"It's a statement of fact," said the official when questioned. "If you take a look at the style that President Mubarak has affected, it's not an attempt to compare him with anyone but just to state that Mubarak is this way. He lives quietly, his family is not front and center -- these are deliberate decisions on his part."

However, while Mubarak's personal style may differ dramatically from that of Sadat, observers say politically they are walking the same line.

Show business was noticeably absent among last night's guests, compared with some previous dinners. The only representatives of the performing arts were violinist Itzhak Perlman, who provided the entertainment for the evening, and Metropolitan Opera star Rise Stevens.

From California came producer of the "Tonight" show Freddie de Cordova, who also has another claim to fame.

"Freddie directed me in 'Bedtime for Bonzo,' " said the president, motioning de Cordova to come over.

And how was the president to direct, asked a reporter.

"He was as he is as president," said de Cordova. "Outstanding."

"And so was the chimpanzee," piped up Reagan, who said he had been telling his tablemates about Bonzo and Freddie. "Freddie would yell 'Cut' and then walk over to Bonzo and say, 'Look, Bonzo, I want you to . . .' and then he'd realize he was talking to a chimpanzee." The president hit himself on the side of his head the way he said Freddie used to do.

Vice President Bush said he had "recovered" from his brick scare this week. "It was a non-incident that got escalated for no reason," said Bush. "Someone heard it on the police radio and did what they were supposed to do, but it was really nothing."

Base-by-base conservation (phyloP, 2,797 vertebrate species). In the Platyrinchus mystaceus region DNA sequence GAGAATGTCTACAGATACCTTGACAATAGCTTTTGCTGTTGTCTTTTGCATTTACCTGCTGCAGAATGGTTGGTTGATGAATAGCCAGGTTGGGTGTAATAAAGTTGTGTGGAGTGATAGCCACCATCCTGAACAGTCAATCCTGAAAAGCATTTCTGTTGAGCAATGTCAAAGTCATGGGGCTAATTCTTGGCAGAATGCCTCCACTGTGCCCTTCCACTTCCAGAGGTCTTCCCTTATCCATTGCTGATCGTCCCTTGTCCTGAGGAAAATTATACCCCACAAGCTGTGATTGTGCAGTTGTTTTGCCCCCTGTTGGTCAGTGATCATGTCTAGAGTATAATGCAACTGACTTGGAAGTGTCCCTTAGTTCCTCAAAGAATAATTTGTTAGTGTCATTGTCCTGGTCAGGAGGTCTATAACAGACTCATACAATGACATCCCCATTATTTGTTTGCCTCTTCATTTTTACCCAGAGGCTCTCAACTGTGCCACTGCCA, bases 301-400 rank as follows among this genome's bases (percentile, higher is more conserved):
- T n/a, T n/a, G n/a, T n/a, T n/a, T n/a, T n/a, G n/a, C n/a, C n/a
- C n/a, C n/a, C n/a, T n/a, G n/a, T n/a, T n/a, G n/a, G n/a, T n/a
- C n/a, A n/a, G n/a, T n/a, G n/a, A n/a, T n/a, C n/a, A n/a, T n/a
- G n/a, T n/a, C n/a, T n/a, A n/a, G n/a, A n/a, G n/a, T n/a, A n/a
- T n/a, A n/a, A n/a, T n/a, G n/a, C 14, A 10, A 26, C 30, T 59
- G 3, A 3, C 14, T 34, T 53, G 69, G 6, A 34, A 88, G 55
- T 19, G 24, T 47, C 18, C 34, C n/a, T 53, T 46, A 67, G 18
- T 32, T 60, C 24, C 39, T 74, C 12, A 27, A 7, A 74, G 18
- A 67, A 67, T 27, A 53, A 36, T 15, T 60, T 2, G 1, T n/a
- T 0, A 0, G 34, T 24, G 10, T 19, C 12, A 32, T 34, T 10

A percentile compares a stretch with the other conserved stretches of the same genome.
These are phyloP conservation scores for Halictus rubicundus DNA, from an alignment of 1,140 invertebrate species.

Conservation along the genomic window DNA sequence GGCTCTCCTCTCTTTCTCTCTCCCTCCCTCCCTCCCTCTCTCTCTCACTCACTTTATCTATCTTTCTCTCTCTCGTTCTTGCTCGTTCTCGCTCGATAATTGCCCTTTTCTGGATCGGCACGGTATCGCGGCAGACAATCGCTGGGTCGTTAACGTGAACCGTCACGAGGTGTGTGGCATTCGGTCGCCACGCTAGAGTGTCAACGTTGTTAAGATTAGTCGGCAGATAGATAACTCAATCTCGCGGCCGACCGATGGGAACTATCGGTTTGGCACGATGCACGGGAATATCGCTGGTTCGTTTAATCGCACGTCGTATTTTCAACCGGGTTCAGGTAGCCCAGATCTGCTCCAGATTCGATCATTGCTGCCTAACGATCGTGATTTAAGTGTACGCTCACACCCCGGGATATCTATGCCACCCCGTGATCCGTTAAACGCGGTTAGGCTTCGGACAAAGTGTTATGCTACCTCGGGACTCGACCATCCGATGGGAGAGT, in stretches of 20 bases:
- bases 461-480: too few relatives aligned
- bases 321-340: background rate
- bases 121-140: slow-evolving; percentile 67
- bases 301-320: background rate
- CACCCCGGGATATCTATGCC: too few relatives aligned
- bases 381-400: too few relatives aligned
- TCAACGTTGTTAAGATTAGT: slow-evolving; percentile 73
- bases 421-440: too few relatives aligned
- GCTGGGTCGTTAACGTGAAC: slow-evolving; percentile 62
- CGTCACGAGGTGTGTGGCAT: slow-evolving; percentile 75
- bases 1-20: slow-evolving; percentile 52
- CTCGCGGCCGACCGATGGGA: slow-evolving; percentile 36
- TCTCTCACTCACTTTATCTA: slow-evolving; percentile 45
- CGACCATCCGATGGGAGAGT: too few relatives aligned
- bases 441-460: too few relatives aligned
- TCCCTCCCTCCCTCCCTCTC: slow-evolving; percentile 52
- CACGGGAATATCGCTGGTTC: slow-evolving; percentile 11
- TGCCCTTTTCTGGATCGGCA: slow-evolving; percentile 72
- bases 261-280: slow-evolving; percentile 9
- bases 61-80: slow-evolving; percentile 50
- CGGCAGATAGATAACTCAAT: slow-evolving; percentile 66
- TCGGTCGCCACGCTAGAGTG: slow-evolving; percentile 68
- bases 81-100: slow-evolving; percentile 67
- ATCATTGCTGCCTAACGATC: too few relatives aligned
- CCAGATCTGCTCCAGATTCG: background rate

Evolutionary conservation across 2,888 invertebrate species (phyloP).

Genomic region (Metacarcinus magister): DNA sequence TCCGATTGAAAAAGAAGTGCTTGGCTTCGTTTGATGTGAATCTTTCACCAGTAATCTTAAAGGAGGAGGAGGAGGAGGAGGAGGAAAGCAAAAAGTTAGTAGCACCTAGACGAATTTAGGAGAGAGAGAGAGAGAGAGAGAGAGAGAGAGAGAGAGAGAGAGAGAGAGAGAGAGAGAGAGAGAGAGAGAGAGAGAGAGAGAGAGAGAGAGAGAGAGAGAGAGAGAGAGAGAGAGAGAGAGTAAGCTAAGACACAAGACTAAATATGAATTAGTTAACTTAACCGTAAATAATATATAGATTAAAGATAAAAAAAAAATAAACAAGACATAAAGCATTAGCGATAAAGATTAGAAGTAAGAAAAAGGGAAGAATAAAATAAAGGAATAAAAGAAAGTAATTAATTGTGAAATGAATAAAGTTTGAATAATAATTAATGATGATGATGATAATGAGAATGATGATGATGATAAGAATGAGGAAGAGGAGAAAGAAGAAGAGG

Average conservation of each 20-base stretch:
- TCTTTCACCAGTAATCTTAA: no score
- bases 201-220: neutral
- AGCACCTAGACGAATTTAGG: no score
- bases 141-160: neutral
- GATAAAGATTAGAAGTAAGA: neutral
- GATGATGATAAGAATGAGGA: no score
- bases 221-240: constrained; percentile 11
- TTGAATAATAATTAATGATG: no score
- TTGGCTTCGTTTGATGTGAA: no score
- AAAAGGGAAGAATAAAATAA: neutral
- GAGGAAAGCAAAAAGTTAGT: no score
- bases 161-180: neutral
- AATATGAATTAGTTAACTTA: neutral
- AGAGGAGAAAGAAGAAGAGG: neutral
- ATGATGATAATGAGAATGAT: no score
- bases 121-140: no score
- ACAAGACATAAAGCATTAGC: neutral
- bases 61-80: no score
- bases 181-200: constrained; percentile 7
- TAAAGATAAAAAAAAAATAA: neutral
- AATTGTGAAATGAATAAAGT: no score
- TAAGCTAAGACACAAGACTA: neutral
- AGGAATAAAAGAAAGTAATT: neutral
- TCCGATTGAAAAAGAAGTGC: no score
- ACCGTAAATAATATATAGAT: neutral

"Socialite Joanne Herring added a touch of glamor to the evening. Her platinum hair swept up in curls, she wore a low-cut black velvet dress and gleaming diamond earrings that resembled small chandeliers.

"Jimmy Baker and I grew up together, and he is my most treasured friend," she said when asked of her Reagan connection. "I guess the Reagans must have known I needed cheering up," she said, referring to the recent death of her husband. "It was lovely of them to invite me. Tomorrow I have to rush back to Houston to meet Princess Margaret. It's such an exciting week."

In the traditional exchange of gifts, Mrs. Reagan gave Mrs. Mubarak a Boehm porcelain "Nancy Reagan rose." Reagan gave Mubarak a signed edition of the book "Washington the Capital," leatherbound with a gold-leaf presidential seal; a signed photograph of Reagan in a silver frame; and a cedar-lined humidor with a brass plaque engraved to Mubarak and filled with handmade cigars. From both the Reagans to both the Mubaraks: a jar of jellybeans.

The only gift that's still a secret is what Nancy Reagan is giving the president for his 71st birthday Saturday.

"For so long we've been giving each other joint practical holiday gifts, like hydraulic log splitters," said the president of one of his gifts to Mrs. Reagan.

"After 30 years it gets down to that," joked back Mrs. Reagan.

"But if you think about sitting in front of the fire after splitting the logs," said Reagan, "it's really a great gift."

When the Marine Band played "Shall We Dance," the First Couple spun around the floor a few times and then waved goodnight.